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How the $5 billion bankruptcy of a Chinese coal company’s could trigger financial panic

Chinese depositors queue to withdraw money at a bank in China's financial capital of Shanghai September 10, 2002. The service culture at China's state banks, legacy of a socialist-style planned economy in which their major role was to channel household savings into a creaky industrial sector. With over half of corporate loans having gone bad and customer-savvy foreign banks setting up shop, China's banks need to start rolling out service fast to wean themselves off interest income, tidy balance sheets and diversify risk, analysts said. REUTERS/Claro Cortes
Reuters/Claro Cortes
What happens when they want their money back?
By Gwynn Guilford
ChinaPublished Last updated This article is more than 2 years old.

For years now, economists have worried that China’s debt has pushed it to the brink of financial crisis. But if China is insolvent, why haven’t there been any big defaults yet? Here’s why: China’s shadow lending system keeps credit pumping to insolvent companies, so no one can tell that they’re bankrupt. Those loans take place off bank balance sheets, funded largely by retail banking customers via wealth management products (WMPs), which offer a higher return than the government-set deposit rate.

Why do people keep pumping money into the shadow system’s risky loans? Because many assume Chinese banks, which distribute WMPs, guarantee them. The fine print on most WMPs, however, says they don’t. Because there haven’t been any big defaults so far, no one knows who’s actually on the hook.

But that could become clearer, thanks to a huge coal company called Liansheng Resources Group that just declared bankruptcy with 30 billion yuan ($5 billion) in debt. Restructuring its operations may require it to default on debt to investors.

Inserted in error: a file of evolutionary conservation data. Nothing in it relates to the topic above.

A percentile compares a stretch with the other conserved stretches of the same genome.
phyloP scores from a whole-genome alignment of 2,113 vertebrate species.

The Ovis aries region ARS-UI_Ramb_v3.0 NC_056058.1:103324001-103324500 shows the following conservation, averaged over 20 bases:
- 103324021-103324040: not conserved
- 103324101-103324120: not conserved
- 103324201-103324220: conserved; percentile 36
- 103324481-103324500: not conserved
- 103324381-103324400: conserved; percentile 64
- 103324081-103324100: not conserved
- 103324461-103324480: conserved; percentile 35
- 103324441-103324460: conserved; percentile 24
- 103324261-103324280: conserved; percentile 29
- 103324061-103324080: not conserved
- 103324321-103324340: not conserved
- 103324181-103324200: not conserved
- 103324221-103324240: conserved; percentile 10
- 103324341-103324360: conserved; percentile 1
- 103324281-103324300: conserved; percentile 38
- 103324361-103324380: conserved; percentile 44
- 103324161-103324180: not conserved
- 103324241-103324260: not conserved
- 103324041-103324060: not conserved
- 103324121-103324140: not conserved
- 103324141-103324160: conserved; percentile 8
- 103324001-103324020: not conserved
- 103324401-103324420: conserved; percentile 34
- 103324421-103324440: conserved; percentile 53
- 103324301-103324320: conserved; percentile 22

In particular, what happens with Jilin Trust—one of those financial intermediaries that, because they’re largely unregulated, keep the shadow lending pumping—will be instructive.

David Cui, Bank of America/Merrill Lynch

From late 2011 to early 2012, Jilin Trust sold 1 billion yuan worth of investment products backed by loans to Liansheng, none of which was guaranteed by collateral, as the Financial Times reports (paywall). China Construction Bank, one of China’s biggest and most reputable banks, distributed some of that investment product to its retail customers as WMPs, offering an attractive 9.8% annual return.

The first tranche of that will come due soon. If Jilin Trust can’t pay, will CCB compensate its WMP investors, or will they have to accept losses?

Either scenario risks triggering a financial crisis, particularly given how reliant on ever-increasing liquidity injections China’s financial system now is. If a default leaves investors empty-handed, other investors are likely to pull their money from WMPs, sucking vast quantities of liquidity from the system. Expect a rash of defaults like all the other companies like Liansheng that have been paying off debts with credit.

Société Générale
​This is how much retail investor money has been gushing into wealth management products.

If the government prods banks to compensate investors, that effectively forces banks to count WMPs as loans, which they currently don’t. Banks will therefore stop issuing WMPs, causing a seize-up like the scenario explained above. More worrisome still, bringing those loans onto bank balance sheets will make it impossible for many banks meet loan-to-deposit ratio requirements. Unlike in the US, Chinese depositors have no deposit insurance. If depositors think banks are short of cash, it could spark a bank run.

Bankruptcies like Liansheng’s are an inevitable consequence of deleveraging, something China’s leaders say they want—but only gradually. The Jilin Trust episode may tell us whether they still have enough control over the system to make that happen.

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